There is a bill that has been introduced in Congress to address the expansion of the child care credit, sponsored by Democrat Rep. Salud Carbajal of California and Republican Rep. Lori Chavez-DeRemer of Oregon. It was introduced in July, but has not received a hearing. A group of 85 child care providers and employers and business leaders from states across the country also sent a letter to members of the Senate Committee on Finance and House Ways and Means expressing their support for expansion of the child care credit. The states included Kansas, Kentucky, Idaho, Texas, Utah and Ohio, among others.

State and local government must step in too, advocacy group says

Michael Cassidy, director of policy reform and advocacy at the Annie E. Casey Foundation, told States Newsroom both credits are important, but it may take time to reach both goals, and it will require more than just federal investment.

Some states have made efforts to continue the same level of assistance that the federal government provided through the pandemic, such as Minnesota, where Democratic Gov. Tim Walz approved a $1.3 billion package to assist child care providers with wage enhancements and allow more families to qualify for financial assistance with costs. But in other states, such as Texas, $2.3 billion in federal aid went unused, and in Missouri and Louisiana, the amounts budgeted from federal aid didn’t make significant inroads in helping providers and families.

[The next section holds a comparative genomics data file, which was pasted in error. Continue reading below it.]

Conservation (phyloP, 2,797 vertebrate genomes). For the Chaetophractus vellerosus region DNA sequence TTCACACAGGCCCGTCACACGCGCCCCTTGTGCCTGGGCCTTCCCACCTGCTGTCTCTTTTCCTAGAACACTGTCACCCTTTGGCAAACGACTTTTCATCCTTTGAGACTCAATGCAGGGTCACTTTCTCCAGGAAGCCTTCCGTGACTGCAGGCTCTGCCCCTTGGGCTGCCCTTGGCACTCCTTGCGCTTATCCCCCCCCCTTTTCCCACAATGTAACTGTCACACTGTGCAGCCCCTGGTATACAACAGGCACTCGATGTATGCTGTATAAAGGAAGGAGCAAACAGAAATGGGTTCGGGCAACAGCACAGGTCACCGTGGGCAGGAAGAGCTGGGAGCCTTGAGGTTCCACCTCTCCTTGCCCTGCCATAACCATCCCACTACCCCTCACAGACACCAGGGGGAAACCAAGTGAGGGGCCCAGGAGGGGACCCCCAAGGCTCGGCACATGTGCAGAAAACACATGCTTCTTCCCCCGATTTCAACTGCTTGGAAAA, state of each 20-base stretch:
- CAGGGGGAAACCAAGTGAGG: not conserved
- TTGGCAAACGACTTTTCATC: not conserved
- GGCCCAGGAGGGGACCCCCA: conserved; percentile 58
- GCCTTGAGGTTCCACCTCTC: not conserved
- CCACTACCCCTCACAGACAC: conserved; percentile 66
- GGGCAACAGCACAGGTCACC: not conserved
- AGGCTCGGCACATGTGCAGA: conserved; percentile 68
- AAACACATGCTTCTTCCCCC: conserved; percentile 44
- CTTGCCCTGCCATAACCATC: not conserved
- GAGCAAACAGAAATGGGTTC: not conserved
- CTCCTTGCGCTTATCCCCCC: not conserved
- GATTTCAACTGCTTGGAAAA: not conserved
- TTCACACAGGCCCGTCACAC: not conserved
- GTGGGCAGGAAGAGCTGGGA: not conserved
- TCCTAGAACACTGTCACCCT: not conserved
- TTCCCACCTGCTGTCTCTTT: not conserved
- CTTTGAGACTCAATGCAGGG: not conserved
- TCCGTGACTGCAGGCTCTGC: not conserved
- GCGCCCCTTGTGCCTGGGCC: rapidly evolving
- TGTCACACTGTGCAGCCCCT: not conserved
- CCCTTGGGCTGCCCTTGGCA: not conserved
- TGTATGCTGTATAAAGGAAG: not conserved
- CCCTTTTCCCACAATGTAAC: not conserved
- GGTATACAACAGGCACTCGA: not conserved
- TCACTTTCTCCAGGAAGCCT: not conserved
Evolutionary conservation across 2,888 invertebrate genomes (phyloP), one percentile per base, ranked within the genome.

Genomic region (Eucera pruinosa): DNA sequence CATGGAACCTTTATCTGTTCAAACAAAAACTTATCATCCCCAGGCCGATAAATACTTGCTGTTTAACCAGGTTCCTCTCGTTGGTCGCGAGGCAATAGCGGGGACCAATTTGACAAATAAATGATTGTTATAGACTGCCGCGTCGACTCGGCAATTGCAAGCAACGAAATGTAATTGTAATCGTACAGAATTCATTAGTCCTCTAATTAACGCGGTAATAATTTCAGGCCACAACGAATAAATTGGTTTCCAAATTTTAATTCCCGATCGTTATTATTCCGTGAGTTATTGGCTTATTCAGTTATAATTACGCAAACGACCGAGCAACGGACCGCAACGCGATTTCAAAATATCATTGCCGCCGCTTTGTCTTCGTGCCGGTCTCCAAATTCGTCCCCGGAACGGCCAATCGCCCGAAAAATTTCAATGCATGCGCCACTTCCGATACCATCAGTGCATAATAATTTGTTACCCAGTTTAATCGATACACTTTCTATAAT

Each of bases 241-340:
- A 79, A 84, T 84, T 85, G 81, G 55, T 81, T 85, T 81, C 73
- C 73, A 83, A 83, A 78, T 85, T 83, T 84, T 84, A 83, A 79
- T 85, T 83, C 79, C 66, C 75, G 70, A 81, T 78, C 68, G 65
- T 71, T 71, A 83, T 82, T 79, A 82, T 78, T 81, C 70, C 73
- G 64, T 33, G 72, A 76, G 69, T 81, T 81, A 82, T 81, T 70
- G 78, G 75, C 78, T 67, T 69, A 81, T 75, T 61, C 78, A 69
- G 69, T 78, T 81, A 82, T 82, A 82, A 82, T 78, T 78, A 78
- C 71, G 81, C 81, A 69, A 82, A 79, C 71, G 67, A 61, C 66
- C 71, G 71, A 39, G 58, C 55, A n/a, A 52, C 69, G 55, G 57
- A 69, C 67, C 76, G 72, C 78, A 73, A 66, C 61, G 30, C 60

“The pandemic and our recovery out of it have revealed the huge challenges we have in this country regarding child care. I think everybody saw that,” Cassidy said. “It’s a policy thicket that has vexed this country for decades … so transitioning from this faltering child care system to a functioning one is going to take some investment at the state, local and national levels.”

Pennsylvania Capital-Star is part of States Newsroom, a network of news bureaus supported by grants and a coalition of donors as a 501c(3) public charity. Pennsylvania Capital-Star maintains editorial independence. Contact Editor Kim Lyons for questions: Follow Pennsylvania Capital-Star on Facebook and Twitter.

This article is republished from Pennsylvania Capital-Star under a Creative Commons license. Read the original article.